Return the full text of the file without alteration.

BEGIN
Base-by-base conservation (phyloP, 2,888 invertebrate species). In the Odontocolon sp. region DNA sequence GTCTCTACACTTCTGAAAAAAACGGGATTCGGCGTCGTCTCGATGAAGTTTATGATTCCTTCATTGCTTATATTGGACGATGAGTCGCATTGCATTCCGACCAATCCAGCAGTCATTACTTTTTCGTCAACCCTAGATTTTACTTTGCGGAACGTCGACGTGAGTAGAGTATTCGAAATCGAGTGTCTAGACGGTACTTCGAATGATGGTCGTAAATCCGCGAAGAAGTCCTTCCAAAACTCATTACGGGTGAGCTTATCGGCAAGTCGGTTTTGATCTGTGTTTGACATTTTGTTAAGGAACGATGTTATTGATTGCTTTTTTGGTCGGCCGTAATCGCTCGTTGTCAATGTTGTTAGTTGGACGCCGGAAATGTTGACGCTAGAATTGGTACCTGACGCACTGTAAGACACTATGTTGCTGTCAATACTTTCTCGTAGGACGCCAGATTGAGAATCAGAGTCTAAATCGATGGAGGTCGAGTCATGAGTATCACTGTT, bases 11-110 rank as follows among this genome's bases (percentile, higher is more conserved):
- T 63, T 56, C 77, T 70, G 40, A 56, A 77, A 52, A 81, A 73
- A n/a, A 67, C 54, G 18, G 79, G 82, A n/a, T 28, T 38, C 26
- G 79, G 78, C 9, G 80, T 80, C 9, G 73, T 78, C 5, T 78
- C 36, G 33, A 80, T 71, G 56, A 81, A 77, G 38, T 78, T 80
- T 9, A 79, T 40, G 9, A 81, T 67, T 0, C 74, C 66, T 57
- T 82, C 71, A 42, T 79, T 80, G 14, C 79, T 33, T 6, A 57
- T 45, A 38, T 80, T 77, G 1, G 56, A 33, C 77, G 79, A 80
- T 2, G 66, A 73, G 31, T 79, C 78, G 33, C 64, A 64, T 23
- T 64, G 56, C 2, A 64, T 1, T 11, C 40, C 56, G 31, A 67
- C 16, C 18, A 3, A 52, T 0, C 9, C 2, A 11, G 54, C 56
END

Base-by-base conservation (phyloP, 2,888 invertebrate species). In the Odontocolon sp. region DNA sequence GTCTCTACACTTCTGAAAAAAACGGGATTCGGCGTCGTCTCGATGAAGTTTATGATTCCTTCATTGCTTATATTGGACGATGAGTCGCATTGCATTCCGACCAATCCAGCAGTCATTACTTTTTCGTCAACCCTAGATTTTACTTTGCGGAACGTCGACGTGAGTAGAGTATTCGAAATCGAGTGTCTAGACGGTACTTCGAATGATGGTCGTAAATCCGCGAAGAAGTCCTTCCAAAACTCATTACGGGTGAGCTTATCGGCAAGTCGGTTTTGATCTGTGTTTGACATTTTGTTAAGGAACGATGTTATTGATTGCTTTTTTGGTCGGCCGTAATCGCTCGTTGTCAATGTTGTTAGTTGGACGCCGGAAATGTTGACGCTAGAATTGGTACCTGACGCACTGTAAGACACTATGTTGCTGTCAATACTTTCTCGTAGGACGCCAGATTGAGAATCAGAGTCTAAATCGATGGAGGTCGAGTCATGAGTATCACTGTT, bases 11-110 rank as follows among this genome's bases (percentile, higher is more conserved):
- T 63, T 56, C 77, T 70, G 40, A 56, A 77, A 52, A 81, A 73
- A n/a, A 67, C 54, G 18, G 79, G 82, A n/a, T 28, T 38, C 26
- G 79, G 78, C 9, G 80, T 80, C 9, G 73, T 78, C 5, T 78
- C 36, G 33, A 80, T 71, G 56, A 81, A 77, G 38, T 78, T 80
- T 9, A 79, T 40, G 9, A 81, T 67, T 0, C 74, C 66, T 57
- T 82, C 71, A 42, T 79, T 80, G 14, C 79, T 33, T 6, A 57
- T 45, A 38, T 80, T 77, G 1, G 56, A 33, C 77, G 79, A 80
- T 2, G 66, A 73, G 31, T 79, C 78, G 33, C 64, A 64, T 23
- T 64, G 56, C 2, A 64, T 1, T 11, C 40, C 56, G 31, A 67
- C 16, C 18, A 3, A 52, T 0, C 9, C 2, A 11, G 54, C 56